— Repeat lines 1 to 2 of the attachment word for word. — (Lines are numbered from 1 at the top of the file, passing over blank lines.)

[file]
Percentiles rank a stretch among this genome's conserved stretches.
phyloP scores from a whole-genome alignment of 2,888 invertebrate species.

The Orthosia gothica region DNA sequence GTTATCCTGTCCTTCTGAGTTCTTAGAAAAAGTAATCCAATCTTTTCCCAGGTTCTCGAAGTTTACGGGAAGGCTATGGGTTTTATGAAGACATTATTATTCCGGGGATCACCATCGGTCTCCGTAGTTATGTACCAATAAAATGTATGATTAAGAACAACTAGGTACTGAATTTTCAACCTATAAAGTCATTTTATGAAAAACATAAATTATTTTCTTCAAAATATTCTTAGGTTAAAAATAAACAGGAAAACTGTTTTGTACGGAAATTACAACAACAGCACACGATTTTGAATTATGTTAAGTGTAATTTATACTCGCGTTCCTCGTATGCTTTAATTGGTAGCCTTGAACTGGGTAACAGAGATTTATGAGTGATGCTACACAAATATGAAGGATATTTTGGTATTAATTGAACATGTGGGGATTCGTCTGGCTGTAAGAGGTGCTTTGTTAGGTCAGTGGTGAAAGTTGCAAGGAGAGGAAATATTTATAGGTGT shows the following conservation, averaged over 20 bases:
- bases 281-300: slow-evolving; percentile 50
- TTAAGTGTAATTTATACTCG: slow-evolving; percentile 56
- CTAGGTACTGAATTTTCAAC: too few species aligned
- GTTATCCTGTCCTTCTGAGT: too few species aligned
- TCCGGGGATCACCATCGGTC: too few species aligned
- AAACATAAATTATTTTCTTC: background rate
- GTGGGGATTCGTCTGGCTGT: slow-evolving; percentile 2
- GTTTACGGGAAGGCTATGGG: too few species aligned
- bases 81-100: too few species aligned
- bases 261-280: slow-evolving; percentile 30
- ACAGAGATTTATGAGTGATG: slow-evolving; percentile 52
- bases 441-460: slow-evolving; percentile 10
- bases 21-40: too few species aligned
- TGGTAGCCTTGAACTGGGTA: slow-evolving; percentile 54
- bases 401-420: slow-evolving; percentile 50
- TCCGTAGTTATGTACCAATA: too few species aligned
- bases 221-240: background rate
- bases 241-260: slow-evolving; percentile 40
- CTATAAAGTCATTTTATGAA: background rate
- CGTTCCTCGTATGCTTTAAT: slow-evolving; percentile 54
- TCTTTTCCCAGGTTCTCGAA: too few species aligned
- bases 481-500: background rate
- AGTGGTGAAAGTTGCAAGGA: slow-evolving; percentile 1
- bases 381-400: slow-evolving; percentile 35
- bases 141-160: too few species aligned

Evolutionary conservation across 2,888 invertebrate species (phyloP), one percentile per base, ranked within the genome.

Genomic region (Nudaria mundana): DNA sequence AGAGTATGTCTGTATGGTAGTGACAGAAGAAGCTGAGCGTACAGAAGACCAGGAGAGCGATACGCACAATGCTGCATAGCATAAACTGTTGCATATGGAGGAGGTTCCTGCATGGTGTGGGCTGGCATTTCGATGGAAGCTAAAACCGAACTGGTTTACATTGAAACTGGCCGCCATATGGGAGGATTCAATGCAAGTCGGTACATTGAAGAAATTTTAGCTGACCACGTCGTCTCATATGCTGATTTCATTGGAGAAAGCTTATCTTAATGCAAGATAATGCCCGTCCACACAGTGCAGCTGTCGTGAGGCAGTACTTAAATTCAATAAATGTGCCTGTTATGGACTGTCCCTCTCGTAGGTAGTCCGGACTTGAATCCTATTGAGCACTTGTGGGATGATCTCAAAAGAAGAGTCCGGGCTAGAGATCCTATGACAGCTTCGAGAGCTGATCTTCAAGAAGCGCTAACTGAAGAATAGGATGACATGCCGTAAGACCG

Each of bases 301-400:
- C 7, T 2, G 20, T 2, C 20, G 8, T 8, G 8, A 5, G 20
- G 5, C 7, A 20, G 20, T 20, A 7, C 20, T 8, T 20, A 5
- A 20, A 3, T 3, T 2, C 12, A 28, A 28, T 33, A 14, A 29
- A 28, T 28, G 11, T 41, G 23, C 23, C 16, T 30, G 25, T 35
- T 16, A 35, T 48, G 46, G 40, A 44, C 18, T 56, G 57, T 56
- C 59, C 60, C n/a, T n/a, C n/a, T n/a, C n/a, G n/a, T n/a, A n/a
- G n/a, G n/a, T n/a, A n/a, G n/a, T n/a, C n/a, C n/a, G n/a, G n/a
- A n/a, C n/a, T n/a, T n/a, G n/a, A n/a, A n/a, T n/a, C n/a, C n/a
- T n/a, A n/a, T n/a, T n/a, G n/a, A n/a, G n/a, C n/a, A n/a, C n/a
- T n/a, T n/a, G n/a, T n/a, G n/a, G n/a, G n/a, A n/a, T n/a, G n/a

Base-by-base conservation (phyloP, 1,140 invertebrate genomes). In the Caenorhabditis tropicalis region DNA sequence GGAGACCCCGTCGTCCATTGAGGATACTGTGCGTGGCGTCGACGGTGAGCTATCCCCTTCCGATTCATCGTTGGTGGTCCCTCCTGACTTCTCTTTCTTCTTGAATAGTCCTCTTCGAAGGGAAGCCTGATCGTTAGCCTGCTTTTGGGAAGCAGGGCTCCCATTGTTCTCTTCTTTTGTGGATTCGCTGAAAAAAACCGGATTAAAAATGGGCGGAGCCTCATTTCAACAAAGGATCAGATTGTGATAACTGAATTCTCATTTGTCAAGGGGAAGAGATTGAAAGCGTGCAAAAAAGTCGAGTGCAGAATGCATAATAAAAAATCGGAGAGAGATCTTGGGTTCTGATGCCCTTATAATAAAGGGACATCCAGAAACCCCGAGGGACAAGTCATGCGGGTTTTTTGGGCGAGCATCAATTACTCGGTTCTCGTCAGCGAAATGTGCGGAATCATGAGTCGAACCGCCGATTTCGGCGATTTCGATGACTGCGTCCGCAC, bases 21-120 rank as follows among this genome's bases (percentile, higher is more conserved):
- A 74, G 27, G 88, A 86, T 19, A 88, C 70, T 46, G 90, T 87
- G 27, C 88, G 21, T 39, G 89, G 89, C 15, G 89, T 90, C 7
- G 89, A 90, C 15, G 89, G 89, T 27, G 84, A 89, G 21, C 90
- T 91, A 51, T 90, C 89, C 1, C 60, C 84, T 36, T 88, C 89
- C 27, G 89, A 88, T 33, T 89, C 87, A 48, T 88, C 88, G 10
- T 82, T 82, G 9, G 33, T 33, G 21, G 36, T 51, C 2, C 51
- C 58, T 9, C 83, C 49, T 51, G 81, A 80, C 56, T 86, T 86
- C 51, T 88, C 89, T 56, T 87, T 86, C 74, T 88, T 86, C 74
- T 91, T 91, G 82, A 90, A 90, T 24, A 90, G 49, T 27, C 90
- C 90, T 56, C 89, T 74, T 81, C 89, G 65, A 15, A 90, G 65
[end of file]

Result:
Percentiles rank a stretch among this genome's conserved stretches.
phyloP scores from a whole-genome alignment of 2,888 invertebrate species.